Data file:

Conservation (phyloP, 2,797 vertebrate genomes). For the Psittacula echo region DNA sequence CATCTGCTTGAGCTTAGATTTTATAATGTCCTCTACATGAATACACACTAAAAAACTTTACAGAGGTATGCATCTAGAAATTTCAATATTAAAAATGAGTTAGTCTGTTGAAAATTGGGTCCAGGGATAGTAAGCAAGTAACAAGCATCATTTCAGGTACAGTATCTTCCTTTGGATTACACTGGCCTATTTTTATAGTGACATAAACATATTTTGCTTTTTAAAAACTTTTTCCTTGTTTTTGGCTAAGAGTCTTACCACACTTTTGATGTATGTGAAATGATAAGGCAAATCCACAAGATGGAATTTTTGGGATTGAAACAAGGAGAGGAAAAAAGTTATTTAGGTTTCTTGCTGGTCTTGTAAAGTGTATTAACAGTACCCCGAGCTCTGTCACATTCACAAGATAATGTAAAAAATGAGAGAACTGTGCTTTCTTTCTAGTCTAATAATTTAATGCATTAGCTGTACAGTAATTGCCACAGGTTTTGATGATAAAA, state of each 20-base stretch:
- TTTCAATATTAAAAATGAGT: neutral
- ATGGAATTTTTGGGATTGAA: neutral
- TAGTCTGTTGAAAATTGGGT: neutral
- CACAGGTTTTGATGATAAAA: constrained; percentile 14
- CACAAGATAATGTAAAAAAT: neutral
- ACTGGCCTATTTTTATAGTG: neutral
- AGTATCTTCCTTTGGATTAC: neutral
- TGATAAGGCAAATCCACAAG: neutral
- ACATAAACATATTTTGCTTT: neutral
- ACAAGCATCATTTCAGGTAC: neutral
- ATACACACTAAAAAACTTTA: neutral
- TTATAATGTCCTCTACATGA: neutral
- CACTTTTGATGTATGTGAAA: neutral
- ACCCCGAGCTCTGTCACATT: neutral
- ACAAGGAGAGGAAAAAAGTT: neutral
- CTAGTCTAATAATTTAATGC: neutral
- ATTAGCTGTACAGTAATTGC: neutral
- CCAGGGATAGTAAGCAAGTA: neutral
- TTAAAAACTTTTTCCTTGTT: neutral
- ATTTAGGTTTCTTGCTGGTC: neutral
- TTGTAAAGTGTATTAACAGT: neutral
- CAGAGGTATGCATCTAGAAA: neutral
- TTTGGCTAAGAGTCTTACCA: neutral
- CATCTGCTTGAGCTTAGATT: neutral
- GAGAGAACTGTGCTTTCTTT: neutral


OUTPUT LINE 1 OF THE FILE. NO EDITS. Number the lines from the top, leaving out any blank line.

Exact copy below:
Conservation (phyloP, 2,797 vertebrate genomes). For the Psittacula echo region DNA sequence CATCTGCTTGAGCTTAGATTTTATAATGTCCTCTACATGAATACACACTAAAAAACTTTACAGAGGTATGCATCTAGAAATTTCAATATTAAAAATGAGTTAGTCTGTTGAAAATTGGGTCCAGGGATAGTAAGCAAGTAACAAGCATCATTTCAGGTACAGTATCTTCCTTTGGATTACACTGGCCTATTTTTATAGTGACATAAACATATTTTGCTTTTTAAAAACTTTTTCCTTGTTTTTGGCTAAGAGTCTTACCACACTTTTGATGTATGTGAAATGATAAGGCAAATCCACAAGATGGAATTTTTGGGATTGAAACAAGGAGAGGAAAAAAGTTATTTAGGTTTCTTGCTGGTCTTGTAAAGTGTATTAACAGTACCCCGAGCTCTGTCACATTCACAAGATAATGTAAAAAATGAGAGAACTGTGCTTTCTTTCTAGTCTAATAATTTAATGCATTAGCTGTACAGTAATTGCCACAGGTTTTGATGATAAAA, state of each 20-base stretch: